One-on-One with the Author: John Hemingway

The Saturday Evening Post enjoyed a long tradition for publishing short fiction. Historic contributors have included Edgar Allan Poe, Mark Twain, Sinclair Lewis, F. Scott Fitzgerald, William Faulkner, Agatha Christie, William Saroyan, and J.D. Salinger — among many others.

When we decided to restore fiction to the Post, it seemed appropriate to turn to the current generation of writers, progeny of our long-ago contributors. So, we asked John Hemingway, grandson of Nobel Prize-winning author Ernest Hemingway, to write an original story for you.

Imagine our surprise when we checked our files and could find no evidence that the Post had ever published any writing by Ernest Hemingway. The magazine was a mainstay for his friend Fitzgerald, but records show that the editors rejected at least three stories submitted by young Hemingway.

That was ironic, for biographers point out that Hemingway used fiction in the The Saturday Evening Post as a model for his early writing.

Ernest Hemingway did grace the cover of the <em>Post</em> in 1966, but only to promote a biography on him.

Hemingway recalled that in 1919 he was writing “stories which I sent to The Saturday Evening Post. The Saturday Evening Post did not buy them, nor did any other magazine. … I was always known in Petoskey as Ernie Hemingway who wrote for The Saturday Evening Post, due to the courtesy of my landlady’s son, who described my occupation to the reporter for the Petoskey paper.”

Ernest Hemingway did appear on the cover of the March 12, 1966, Post, but it was merely to promote a bio of him by his friend A. E. Hotchner.

Thus, this inaugural fiction by John Hemingway is a small recompense for our historical oversight.

John’s story of “Uncle Gus” may seem familiar to those who know his family history. He says, “It is, as I’m sure you figured out, based on my great-uncle Leicester, Ernest’s younger brother. He really was a generous person, a man of character.”

When we described it as a “pseudomemoir,” he acknowledged that as a “fair description,” adding that, “Fiction is often an embellishment of life.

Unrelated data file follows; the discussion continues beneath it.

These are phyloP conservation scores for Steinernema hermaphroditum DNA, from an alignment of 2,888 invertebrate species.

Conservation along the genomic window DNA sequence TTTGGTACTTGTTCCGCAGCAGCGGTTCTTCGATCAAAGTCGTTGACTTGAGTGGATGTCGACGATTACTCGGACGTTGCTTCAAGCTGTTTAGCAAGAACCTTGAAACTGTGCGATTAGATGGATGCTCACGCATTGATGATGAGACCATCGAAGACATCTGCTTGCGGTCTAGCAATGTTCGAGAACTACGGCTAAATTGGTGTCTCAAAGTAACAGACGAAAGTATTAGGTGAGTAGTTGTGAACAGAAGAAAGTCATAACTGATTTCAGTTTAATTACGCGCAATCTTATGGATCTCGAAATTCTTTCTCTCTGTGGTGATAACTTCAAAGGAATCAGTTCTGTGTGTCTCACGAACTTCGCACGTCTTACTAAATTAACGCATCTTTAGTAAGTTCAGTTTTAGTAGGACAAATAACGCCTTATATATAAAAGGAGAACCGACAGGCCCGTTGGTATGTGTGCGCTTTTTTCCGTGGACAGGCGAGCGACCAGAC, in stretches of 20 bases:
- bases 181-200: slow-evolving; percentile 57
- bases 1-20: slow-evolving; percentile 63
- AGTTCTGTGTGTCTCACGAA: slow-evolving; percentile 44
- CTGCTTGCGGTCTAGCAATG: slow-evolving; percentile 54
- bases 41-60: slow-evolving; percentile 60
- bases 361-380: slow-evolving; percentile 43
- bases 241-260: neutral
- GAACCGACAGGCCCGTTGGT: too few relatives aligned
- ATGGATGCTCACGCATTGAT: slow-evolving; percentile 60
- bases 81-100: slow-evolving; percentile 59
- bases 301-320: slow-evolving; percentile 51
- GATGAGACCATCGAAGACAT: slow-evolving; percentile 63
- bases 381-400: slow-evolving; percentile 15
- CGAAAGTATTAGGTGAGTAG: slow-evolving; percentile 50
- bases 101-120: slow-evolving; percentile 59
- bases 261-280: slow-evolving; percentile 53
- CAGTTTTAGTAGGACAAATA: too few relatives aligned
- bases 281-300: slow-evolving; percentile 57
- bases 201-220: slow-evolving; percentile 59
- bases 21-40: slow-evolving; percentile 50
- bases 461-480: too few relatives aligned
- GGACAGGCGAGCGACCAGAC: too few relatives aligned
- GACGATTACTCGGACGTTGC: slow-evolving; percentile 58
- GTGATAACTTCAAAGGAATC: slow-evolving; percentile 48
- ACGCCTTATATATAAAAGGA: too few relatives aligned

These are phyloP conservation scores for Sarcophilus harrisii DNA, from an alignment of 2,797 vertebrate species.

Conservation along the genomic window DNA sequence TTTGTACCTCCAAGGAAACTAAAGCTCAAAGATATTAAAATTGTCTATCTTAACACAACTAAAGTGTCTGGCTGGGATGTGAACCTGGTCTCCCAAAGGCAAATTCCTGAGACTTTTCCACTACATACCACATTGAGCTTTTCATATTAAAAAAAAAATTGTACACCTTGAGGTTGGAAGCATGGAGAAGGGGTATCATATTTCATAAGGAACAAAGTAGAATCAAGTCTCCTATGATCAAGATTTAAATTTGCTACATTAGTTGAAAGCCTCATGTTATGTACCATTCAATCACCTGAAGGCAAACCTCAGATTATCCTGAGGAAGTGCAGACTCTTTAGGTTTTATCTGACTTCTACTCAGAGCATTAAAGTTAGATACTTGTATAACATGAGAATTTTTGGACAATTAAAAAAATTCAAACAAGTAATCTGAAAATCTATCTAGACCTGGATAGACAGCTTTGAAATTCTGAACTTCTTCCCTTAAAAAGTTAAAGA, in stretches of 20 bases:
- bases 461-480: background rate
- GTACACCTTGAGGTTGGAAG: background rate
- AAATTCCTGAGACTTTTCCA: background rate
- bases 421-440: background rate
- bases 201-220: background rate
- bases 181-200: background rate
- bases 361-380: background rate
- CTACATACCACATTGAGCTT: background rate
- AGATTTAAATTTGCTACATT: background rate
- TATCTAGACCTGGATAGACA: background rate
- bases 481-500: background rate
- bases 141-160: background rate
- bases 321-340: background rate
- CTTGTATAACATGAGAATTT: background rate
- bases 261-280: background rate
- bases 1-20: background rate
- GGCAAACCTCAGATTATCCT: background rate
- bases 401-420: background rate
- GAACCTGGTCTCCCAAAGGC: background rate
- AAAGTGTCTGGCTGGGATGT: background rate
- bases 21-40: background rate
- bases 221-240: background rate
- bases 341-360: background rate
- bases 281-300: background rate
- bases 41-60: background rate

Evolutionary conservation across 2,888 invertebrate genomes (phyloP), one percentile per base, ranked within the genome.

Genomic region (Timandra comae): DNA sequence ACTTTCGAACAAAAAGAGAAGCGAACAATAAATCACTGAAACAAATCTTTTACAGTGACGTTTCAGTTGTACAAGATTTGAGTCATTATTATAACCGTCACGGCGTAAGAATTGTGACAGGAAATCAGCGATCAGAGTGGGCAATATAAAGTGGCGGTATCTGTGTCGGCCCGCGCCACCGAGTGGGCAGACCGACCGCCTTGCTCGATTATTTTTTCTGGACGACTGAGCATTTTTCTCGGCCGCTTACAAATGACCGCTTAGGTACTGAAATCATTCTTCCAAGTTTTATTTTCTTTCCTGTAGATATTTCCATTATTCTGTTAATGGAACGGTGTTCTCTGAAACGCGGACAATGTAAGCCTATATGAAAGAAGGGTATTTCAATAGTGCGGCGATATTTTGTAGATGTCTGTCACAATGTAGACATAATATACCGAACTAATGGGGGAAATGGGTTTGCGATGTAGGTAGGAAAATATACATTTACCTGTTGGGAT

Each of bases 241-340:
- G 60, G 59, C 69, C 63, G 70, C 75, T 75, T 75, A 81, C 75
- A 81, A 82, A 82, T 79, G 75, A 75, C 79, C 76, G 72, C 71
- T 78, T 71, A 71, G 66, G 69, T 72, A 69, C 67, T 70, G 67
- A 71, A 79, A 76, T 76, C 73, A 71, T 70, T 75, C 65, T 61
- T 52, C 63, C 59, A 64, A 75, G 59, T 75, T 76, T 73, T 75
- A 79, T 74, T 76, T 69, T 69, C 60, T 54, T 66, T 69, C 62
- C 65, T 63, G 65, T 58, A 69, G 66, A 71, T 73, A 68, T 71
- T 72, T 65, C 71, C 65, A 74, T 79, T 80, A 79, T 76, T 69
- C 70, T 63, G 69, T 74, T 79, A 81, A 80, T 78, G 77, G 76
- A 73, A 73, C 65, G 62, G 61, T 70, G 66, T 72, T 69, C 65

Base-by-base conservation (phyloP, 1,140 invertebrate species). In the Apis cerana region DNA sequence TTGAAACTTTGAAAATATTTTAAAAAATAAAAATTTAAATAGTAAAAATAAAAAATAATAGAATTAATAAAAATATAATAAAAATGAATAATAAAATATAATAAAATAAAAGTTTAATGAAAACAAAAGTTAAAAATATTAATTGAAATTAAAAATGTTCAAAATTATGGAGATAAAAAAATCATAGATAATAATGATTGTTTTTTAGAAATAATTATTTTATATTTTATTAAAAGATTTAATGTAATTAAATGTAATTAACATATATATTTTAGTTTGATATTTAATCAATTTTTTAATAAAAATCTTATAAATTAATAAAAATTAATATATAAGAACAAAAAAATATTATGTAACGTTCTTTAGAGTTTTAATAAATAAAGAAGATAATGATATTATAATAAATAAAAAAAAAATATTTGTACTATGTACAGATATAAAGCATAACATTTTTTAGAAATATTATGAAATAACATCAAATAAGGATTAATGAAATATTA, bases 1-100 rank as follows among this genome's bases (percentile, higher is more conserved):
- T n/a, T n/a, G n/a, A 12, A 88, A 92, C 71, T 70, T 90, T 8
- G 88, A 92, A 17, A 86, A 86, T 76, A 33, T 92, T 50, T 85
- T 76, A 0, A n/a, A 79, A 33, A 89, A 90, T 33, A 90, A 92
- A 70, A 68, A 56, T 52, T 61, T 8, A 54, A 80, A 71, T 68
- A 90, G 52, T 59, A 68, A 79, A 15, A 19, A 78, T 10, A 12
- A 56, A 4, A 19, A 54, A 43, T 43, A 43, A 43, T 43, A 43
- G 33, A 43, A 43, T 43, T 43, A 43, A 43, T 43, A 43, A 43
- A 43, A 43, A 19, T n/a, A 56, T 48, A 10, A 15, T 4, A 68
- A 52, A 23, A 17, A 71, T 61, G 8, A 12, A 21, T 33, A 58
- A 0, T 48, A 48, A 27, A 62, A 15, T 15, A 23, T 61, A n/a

“When I wrote Strange Tribe, it was a memoir dealing with my grandfather. That was a difficult book. Very stressful. If you get one detail wrong, they will crucify you. Therefore, it had to be rather scholarly. I had to stick with the facts.”

Short stories are another matter. They allow you to enhance the truth. “A short story is a very difficult form of literature, so concise, so compact, a kind of a poetry,” he observes. “With a novel or a memoir, you have the ability to take a break. You can’t do that with a short story. Every word counts.”

John wrote a number of short stories as a young man. “I’ve always liked short fiction,” he says. “I think my grandfather’s short stories were among his best writing.”

Turning serious, he says, “My objective is to write at least one story in my life as good as his.”

“Uncle Gus” was a daunting story to write. “It wasn’t the easiest choice,” he says.

John lived with his great-uncle Leicester for four years as a teenager. His mother was schizophrenic. His father had married another woman. “Les tried to make me feel like a part of the family, but I knew I had a father of my own.”

Nevertheless, this big bear of a man became an important role model for young John. “I’ll always remember his sense of family; his generosity.”
The memories come swirling back as he speaks. “I think of Les as being enormous. All that compassion.”

Ernest Hemingway's younger brother, Leicester, was also a writer in his own right.
Ernest Hemingway’s younger brother, Leicester, was also a writer in his own right. Courtesy John Hemingway

But Leicester’s own life was complex. “He was an eccentric, someone who lived in the shadow of his brother. He found it a challenge to live up to the image, to the greatness of the name.”

John faced the same challenge. “There was a difficult period in my 20s. I knew I was capable of writing, but I had to find my own voice. Then, I remembered something Les said his brother had told him, ‘You know you’ve written something great when you can make a person cry.’ ”

You will find a certain sadness in “Uncle Gus,” as well as the optimism of a young boy learning about the qualities of manhood.

“These values are not old-fashioned,” says John, his thoughts drifting back to 1977 when he was a boy of 17. “In fact, they’re extremely relevant today.”